After almost twenty years in the financial services industry, I can tell you firsthand as an attorney that estate planning is the most overlooked, misunderstood and procrastinated piece of the financial plan for most families. I can also tell you from experience why that’s usually the case: most people think putting together an estate plan is a lot more complex, costly and time-consuming than it almost always turns out to be. In fact, with just a little focus of time and resources, a family can save itself thousands of dollars and countless hours of time wasted in picking up the pieces after the death of a loved one because a viable estate plan was never put in place.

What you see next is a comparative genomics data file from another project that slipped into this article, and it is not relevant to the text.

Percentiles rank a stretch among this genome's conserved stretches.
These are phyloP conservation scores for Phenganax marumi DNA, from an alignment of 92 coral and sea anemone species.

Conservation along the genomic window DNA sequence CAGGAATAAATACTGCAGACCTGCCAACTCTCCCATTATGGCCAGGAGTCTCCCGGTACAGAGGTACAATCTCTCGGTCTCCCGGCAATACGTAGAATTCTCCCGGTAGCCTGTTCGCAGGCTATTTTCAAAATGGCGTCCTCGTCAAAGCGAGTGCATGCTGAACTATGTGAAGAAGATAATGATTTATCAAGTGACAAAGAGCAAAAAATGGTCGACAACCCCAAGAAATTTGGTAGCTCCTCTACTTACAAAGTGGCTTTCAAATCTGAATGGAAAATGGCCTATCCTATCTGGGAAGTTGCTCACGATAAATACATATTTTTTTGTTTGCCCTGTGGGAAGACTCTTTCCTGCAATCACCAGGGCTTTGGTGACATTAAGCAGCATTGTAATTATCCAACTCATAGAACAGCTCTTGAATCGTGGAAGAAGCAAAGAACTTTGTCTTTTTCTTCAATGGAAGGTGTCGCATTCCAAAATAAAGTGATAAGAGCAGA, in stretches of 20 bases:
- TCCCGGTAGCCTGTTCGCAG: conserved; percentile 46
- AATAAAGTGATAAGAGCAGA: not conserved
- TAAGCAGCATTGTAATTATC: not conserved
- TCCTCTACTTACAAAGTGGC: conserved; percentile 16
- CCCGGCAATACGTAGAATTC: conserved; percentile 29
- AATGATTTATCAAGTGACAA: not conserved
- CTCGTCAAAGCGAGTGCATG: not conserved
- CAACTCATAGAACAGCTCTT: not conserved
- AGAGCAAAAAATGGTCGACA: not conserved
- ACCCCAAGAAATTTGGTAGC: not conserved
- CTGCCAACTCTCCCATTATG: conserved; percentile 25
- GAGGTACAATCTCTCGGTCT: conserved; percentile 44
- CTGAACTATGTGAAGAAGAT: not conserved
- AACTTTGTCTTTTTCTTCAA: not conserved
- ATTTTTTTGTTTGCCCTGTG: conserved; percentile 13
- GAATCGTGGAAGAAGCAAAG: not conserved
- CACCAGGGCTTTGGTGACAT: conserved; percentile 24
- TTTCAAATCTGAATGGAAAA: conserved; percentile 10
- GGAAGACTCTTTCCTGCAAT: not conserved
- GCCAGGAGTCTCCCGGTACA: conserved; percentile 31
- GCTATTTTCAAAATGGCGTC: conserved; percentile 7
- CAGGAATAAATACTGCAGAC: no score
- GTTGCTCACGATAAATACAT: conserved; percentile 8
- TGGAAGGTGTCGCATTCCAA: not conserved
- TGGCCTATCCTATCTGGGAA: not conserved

This article is part one in a short series on the aspects of estate planning. Today, we’ll touch on the very basics and will feature two important documents – the will and the trust. In a few follow-up articles, we’ll take a deeper dive into issues regarding taxes, gifting, beneficiaries, and we’ll look at which ancillary documents, in addition to wills and trusts, round out the “basic set” of estate planning documents for most families.